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Search results for: scar in all categories

82 results found.

9 pages of results.
31. Earth's Richat Crater [Thunderbolts Website]
... of the day resources team a role for you contact us Credit: Landsat 7, USGS, NASA home pic of the day archive subject index abstract archive Links: Holoscience Electric Cosmos The Universe Plasma Cosmology Society for Interdisciplinary Studies educational resources Aeon Journal Apr 07, 2005 Earth's Richat Crater What was the cause of this uplifted region on the Saharan desert floor cut by a circular crater with concentric terraces? Geologists speculate that erosion by wind and water must have worked its magic on the upraised dome. Electric theorists see something else the scar left by electric discharge. In the October 28, 2002 Astronomy Picture of the Day the "explanation" goes like this: "What on Earth is that? The Richat Structure in the Sahara Desert of Mauritania is easily visible from space because it is nearly 50 kilometers across. Once thought to be an impact crater, the Richat Structure's flat middle and lack of shock-altered rock indicates otherwise. The possibility that the Richat Structure was formed by a volcanic eruption also seems improbable because of the lack of a dome of igneous or ...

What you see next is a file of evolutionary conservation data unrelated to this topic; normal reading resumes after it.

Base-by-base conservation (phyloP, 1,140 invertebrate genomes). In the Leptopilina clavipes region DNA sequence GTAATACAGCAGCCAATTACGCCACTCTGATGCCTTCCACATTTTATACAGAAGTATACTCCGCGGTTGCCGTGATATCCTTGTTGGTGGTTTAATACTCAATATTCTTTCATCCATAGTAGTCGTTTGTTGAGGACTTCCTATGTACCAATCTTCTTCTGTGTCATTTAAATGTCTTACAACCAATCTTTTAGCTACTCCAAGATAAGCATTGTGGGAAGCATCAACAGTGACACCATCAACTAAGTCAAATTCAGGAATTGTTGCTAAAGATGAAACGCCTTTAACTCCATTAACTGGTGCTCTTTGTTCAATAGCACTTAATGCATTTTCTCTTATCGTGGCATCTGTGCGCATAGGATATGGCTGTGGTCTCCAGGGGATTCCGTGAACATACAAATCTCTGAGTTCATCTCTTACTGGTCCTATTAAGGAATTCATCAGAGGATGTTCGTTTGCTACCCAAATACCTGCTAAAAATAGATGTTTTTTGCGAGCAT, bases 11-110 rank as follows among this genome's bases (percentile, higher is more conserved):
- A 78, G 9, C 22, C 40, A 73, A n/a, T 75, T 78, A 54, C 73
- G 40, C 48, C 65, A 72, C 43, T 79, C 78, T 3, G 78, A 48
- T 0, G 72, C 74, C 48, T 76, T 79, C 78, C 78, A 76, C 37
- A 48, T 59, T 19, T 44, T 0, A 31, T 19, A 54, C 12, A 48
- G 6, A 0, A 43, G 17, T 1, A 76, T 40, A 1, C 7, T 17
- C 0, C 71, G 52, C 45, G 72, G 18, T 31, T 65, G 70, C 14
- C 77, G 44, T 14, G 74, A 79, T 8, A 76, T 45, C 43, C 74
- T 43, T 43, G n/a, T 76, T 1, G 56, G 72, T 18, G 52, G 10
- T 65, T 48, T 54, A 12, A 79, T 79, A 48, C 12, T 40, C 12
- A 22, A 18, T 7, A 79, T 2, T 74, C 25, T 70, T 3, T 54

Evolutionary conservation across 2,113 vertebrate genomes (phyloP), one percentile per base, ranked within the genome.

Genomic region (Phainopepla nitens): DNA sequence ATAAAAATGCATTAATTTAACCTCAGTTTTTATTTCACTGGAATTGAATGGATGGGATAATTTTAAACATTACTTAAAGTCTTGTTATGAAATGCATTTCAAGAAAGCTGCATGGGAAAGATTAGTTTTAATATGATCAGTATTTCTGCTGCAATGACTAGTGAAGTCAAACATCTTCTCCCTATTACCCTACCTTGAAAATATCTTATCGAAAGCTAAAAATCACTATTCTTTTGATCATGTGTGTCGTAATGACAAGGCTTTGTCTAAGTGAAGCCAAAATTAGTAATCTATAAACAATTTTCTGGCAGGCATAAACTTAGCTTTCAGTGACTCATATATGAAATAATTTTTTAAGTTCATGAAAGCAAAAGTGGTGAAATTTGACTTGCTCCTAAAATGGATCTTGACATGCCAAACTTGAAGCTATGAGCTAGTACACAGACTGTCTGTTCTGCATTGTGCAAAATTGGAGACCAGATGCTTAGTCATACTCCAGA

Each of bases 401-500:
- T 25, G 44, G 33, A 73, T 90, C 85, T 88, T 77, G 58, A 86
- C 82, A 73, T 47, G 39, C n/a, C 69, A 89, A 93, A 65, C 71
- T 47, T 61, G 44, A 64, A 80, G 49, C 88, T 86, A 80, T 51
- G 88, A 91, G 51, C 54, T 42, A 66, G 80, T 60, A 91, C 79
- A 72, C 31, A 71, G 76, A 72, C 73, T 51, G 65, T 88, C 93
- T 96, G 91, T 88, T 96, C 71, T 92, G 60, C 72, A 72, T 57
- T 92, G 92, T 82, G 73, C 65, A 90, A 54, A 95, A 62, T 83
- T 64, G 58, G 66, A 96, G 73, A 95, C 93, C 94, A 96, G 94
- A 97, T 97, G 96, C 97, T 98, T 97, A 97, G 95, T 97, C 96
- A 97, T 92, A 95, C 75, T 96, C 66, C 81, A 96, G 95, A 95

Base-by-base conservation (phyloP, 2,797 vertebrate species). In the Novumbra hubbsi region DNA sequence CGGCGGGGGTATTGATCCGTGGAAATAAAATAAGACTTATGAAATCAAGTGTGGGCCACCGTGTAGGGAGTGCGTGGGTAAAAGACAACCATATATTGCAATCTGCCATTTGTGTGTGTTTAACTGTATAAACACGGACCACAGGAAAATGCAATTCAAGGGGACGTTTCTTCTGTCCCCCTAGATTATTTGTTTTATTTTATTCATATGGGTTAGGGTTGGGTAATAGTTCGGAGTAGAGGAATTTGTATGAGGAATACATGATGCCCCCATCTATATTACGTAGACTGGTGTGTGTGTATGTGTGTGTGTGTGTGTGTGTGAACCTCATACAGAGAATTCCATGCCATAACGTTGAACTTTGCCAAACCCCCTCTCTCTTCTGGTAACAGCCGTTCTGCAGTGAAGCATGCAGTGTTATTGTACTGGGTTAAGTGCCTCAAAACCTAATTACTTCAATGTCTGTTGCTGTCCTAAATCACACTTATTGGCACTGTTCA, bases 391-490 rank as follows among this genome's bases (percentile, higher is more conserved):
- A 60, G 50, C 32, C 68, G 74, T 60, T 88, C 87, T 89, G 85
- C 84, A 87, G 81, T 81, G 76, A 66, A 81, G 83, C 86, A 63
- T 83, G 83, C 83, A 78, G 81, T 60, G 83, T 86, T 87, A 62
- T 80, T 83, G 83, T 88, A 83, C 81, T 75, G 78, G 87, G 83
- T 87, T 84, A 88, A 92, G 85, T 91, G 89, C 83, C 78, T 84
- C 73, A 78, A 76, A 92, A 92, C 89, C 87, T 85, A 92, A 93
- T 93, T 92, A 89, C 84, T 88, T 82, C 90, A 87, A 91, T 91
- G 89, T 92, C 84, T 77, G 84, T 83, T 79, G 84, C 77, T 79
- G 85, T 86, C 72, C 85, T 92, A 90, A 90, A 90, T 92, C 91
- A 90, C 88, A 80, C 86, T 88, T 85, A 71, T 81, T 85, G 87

Terms matched: 1  -  Score: 15  -  29 Nov 2006  -  12k  -  URL: http://www.thunderbolts.info/tpod/2005/arch05/050407richat.html
... home updates news and views picture of the day resources team a role for you contact us Credit: home pic of the day archive subject index abstract archive Links: Holoscience Electric Cosmos The Universe Plasma Cosmology Society for Interdisciplinary Studies educational resources Aeon Journal Apr 08, 2005 The Thunderbolt that Changed the Face of Mars One of the great wonders of the solar system, Valles Marineris on the planet Mars still defies every conventional attempt to explain it. From an electric viewpoint of the cosmos, it is the scar of a cosmic thunderbolt. Valles Marineris is four times deeper than the Grand Canyon, and stretches for almost 3,000 miles across the face of Mars. Its presence has continued to baffle scientists. When the Mariner probes returned the first pictures of this continental-scale trench, many proposed catastrophic flooding as its cause. But scrutiny of later images revealed no outwash or debris field left by erosion, and no sign of ponding. Nor did the short “tributaries”, ending in cleanly cut alcoves, fit any reasonable profile of a drainage system. Later ...